What Economists Should Know About International Goods Trade Data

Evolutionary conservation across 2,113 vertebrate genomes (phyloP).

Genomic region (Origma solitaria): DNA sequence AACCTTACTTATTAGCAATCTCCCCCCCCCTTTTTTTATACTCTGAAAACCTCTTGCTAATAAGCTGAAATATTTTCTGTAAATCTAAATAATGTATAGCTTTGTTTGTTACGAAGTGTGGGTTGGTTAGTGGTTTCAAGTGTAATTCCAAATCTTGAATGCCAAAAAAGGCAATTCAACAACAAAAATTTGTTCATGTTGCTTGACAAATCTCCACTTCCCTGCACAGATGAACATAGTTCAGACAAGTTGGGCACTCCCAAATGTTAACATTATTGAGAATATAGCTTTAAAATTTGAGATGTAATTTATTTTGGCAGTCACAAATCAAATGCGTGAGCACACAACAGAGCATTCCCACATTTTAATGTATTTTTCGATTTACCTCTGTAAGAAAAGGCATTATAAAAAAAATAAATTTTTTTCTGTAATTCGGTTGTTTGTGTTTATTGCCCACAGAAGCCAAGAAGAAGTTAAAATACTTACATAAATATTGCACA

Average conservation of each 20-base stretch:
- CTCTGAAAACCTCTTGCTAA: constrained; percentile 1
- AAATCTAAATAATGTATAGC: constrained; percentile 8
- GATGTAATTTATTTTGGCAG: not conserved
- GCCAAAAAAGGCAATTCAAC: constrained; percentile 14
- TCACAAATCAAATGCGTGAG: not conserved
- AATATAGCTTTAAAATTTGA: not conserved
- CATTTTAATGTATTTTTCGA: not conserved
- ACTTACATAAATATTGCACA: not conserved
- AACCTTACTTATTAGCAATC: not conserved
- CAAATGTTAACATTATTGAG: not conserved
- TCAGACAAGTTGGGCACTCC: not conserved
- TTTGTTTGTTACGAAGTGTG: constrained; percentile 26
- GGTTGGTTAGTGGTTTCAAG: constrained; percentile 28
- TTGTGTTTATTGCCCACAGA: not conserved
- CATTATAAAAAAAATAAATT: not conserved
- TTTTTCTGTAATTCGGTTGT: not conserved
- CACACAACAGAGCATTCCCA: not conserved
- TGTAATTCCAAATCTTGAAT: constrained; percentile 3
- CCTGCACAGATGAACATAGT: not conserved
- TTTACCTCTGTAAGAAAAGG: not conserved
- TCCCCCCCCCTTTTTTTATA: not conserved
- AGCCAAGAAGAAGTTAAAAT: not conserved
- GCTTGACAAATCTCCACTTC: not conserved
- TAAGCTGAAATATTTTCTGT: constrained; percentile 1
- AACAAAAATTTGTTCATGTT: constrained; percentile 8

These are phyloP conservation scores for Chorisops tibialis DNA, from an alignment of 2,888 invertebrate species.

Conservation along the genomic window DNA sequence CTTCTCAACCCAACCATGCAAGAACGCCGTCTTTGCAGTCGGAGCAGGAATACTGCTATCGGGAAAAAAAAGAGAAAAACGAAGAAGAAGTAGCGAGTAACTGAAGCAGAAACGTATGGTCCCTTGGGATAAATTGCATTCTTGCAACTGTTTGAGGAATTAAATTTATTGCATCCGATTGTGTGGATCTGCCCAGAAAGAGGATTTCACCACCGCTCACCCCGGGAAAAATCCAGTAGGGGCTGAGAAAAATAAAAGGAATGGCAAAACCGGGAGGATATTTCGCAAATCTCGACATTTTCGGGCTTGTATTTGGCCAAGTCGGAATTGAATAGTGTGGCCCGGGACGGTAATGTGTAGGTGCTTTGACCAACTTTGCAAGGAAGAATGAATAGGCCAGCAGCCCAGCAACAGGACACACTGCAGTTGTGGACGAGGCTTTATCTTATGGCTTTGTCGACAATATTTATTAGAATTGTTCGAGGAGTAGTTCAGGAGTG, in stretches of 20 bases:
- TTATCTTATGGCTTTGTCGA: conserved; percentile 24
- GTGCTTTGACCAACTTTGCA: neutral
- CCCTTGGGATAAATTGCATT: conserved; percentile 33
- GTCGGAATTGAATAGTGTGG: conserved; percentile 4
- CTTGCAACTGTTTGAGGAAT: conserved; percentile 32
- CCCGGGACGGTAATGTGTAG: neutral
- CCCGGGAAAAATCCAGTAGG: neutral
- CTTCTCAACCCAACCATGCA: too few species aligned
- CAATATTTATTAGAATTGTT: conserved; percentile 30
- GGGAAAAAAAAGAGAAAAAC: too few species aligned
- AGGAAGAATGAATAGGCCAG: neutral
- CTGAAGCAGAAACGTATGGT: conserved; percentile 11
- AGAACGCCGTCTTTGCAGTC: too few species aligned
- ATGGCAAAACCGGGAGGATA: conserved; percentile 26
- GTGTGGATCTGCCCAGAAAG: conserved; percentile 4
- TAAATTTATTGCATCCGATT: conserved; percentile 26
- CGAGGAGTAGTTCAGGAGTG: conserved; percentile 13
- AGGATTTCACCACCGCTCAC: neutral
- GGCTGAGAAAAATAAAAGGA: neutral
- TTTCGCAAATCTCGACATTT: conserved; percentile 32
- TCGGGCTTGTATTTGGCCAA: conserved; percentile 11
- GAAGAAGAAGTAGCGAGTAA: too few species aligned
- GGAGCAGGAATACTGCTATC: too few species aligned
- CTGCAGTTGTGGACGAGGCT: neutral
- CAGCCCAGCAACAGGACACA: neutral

The analysis of bilateral trade flows features prominently in empirical research in international economics. Various different international statistical sources are available for researchers and commonly used. Unfortunately, the data happen to differ quite substantially across the different sources. It is the task of this project to identify those differences, quantify them, and track their origin and to demonstrate the consequences of differences in the data for estimation of fundamental relationships such as the gravity equation. We find the largest discrepancies in a comparison of UN and OECD databases to the IMF and Eurostat trade data. In the most extreme cases the differences to reported trade flows in other data sources amount to as much as 40 billion $ in measured export flows and to as much as 50 billion $ in bilateral "mirrored imports". Most importantly we find that these differences carry over to econometric results in applications of the gravity model, one of the workhorses of empirical trade research. Parameters of key variables such as log bilateral distance, common borders, common language, or a colonial relationship dummy variable vary substantially and do not even have a stable sign when using one database versus the other. Hence, heterogeneous reporting standards across data sources and the inhomogeneous sample coverage have a non-trivial impact on the quantifications of trade costs in empirical research.